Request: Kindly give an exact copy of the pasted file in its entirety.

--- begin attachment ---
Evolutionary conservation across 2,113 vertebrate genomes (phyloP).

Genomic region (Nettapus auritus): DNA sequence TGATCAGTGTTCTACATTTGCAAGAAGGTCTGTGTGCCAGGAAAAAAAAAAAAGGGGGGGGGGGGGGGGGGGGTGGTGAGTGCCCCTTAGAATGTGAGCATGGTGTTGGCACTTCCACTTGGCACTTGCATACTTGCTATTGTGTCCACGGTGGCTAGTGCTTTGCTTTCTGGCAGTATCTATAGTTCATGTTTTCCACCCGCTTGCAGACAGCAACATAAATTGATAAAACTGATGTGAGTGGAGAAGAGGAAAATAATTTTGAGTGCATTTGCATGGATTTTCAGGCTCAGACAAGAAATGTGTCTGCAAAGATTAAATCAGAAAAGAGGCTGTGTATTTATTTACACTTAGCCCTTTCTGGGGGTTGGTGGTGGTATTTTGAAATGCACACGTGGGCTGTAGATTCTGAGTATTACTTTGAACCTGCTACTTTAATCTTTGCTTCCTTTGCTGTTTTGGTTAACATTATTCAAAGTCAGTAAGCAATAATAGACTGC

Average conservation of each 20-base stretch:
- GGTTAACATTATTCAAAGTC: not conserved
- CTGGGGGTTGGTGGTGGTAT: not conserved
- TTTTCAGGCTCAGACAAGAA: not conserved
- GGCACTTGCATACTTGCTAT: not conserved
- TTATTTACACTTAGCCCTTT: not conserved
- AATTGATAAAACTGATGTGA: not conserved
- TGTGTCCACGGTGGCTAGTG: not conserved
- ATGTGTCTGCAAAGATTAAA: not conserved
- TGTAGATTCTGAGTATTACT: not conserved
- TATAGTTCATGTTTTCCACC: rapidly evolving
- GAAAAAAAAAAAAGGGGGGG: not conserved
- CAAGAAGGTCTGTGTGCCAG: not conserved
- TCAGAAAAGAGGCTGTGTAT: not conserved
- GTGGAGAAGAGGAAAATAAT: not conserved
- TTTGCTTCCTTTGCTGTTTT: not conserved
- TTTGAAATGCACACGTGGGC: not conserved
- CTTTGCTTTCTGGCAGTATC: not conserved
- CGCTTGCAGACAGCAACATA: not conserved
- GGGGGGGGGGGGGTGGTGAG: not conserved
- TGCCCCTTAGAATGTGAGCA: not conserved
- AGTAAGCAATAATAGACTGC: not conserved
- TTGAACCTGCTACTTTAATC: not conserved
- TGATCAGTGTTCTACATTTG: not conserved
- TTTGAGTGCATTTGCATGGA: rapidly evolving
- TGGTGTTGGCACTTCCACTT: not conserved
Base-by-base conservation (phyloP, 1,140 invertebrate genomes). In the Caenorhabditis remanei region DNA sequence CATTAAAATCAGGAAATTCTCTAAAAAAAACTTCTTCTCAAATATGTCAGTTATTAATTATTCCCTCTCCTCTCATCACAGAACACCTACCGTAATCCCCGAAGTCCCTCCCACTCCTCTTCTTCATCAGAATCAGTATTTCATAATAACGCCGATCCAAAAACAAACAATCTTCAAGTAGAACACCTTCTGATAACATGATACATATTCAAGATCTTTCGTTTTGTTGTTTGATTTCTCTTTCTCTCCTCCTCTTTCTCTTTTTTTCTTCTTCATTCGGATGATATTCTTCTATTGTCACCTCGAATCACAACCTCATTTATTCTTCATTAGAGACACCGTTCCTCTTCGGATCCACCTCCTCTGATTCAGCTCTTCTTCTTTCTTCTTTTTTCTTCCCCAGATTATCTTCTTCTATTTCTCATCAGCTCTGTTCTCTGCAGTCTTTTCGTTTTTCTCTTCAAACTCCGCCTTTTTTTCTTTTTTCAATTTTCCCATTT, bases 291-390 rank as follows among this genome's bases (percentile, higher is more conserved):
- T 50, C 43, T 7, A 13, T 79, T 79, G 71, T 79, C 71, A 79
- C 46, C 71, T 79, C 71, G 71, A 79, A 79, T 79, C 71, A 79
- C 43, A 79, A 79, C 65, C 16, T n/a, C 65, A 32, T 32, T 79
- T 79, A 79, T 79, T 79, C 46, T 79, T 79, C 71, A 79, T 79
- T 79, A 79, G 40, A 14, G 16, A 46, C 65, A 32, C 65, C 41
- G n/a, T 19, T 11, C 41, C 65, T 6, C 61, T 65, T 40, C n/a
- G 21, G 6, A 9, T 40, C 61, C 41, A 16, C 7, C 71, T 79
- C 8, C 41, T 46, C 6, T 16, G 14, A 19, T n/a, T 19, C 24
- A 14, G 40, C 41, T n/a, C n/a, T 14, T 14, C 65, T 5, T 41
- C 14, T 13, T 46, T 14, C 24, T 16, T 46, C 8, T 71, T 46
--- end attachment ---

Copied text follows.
Evolutionary conservation across 2,113 vertebrate genomes (phyloP).

Genomic region (Nettapus auritus): DNA sequence TGATCAGTGTTCTACATTTGCAAGAAGGTCTGTGTGCCAGGAAAAAAAAAAAAGGGGGGGGGGGGGGGGGGGGTGGTGAGTGCCCCTTAGAATGTGAGCATGGTGTTGGCACTTCCACTTGGCACTTGCATACTTGCTATTGTGTCCACGGTGGCTAGTGCTTTGCTTTCTGGCAGTATCTATAGTTCATGTTTTCCACCCGCTTGCAGACAGCAACATAAATTGATAAAACTGATGTGAGTGGAGAAGAGGAAAATAATTTTGAGTGCATTTGCATGGATTTTCAGGCTCAGACAAGAAATGTGTCTGCAAAGATTAAATCAGAAAAGAGGCTGTGTATTTATTTACACTTAGCCCTTTCTGGGGGTTGGTGGTGGTATTTTGAAATGCACACGTGGGCTGTAGATTCTGAGTATTACTTTGAACCTGCTACTTTAATCTTTGCTTCCTTTGCTGTTTTGGTTAACATTATTCAAAGTCAGTAAGCAATAATAGACTGC

Average conservation of each 20-base stretch:
- GGTTAACATTATTCAAAGTC: not conserved
- CTGGGGGTTGGTGGTGGTAT: not conserved
- TTTTCAGGCTCAGACAAGAA: not conserved
- GGCACTTGCATACTTGCTAT: not conserved
- TTATTTACACTTAGCCCTTT: not conserved
- AATTGATAAAACTGATGTGA: not conserved
- TGTGTCCACGGTGGCTAGTG: not conserved
- ATGTGTCTGCAAAGATTAAA: not conserved
- TGTAGATTCTGAGTATTACT: not conserved
- TATAGTTCATGTTTTCCACC: rapidly evolving
- GAAAAAAAAAAAAGGGGGGG: not conserved
- CAAGAAGGTCTGTGTGCCAG: not conserved
- TCAGAAAAGAGGCTGTGTAT: not conserved
- GTGGAGAAGAGGAAAATAAT: not conserved
- TTTGCTTCCTTTGCTGTTTT: not conserved
- TTTGAAATGCACACGTGGGC: not conserved
- CTTTGCTTTCTGGCAGTATC: not conserved
- CGCTTGCAGACAGCAACATA: not conserved
- GGGGGGGGGGGGGTGGTGAG: not conserved
- TGCCCCTTAGAATGTGAGCA: not conserved
- AGTAAGCAATAATAGACTGC: not conserved
- TTGAACCTGCTACTTTAATC: not conserved
- TGATCAGTGTTCTACATTTG: not conserved
- TTTGAGTGCATTTGCATGGA: rapidly evolving
- TGGTGTTGGCACTTCCACTT: not conserved
Base-by-base conservation (phyloP, 1,140 invertebrate genomes). In the Caenorhabditis remanei region DNA sequence CATTAAAATCAGGAAATTCTCTAAAAAAAACTTCTTCTCAAATATGTCAGTTATTAATTATTCCCTCTCCTCTCATCACAGAACACCTACCGTAATCCCCGAAGTCCCTCCCACTCCTCTTCTTCATCAGAATCAGTATTTCATAATAACGCCGATCCAAAAACAAACAATCTTCAAGTAGAACACCTTCTGATAACATGATACATATTCAAGATCTTTCGTTTTGTTGTTTGATTTCTCTTTCTCTCCTCCTCTTTCTCTTTTTTTCTTCTTCATTCGGATGATATTCTTCTATTGTCACCTCGAATCACAACCTCATTTATTCTTCATTAGAGACACCGTTCCTCTTCGGATCCACCTCCTCTGATTCAGCTCTTCTTCTTTCTTCTTTTTTCTTCCCCAGATTATCTTCTTCTATTTCTCATCAGCTCTGTTCTCTGCAGTCTTTTCGTTTTTCTCTTCAAACTCCGCCTTTTTTTCTTTTTTCAATTTTCCCATTT, bases 291-390 rank as follows among this genome's bases (percentile, higher is more conserved):
- T 50, C 43, T 7, A 13, T 79, T 79, G 71, T 79, C 71, A 79
- C 46, C 71, T 79, C 71, G 71, A 79, A 79, T 79, C 71, A 79
- C 43, A 79, A 79, C 65, C 16, T n/a, C 65, A 32, T 32, T 79
- T 79, A 79, T 79, T 79, C 46, T 79, T 79, C 71, A 79, T 79
- T 79, A 79, G 40, A 14, G 16, A 46, C 65, A 32, C 65, C 41
- G n/a, T 19, T 11, C 41, C 65, T 6, C 61, T 65, T 40, C n/a
- G 21, G 6, A 9, T 40, C 61, C 41, A 16, C 7, C 71, T 79
- C 8, C 41, T 46, C 6, T 16, G 14, A 19, T n/a, T 19, C 24
- A 14, G 40, C 41, T n/a, C n/a, T 14, T 14, C 65, T 5, T 41
- C 14, T 13, T 46, T 14, C 24, T 16, T 46, C 8, T 71, T 46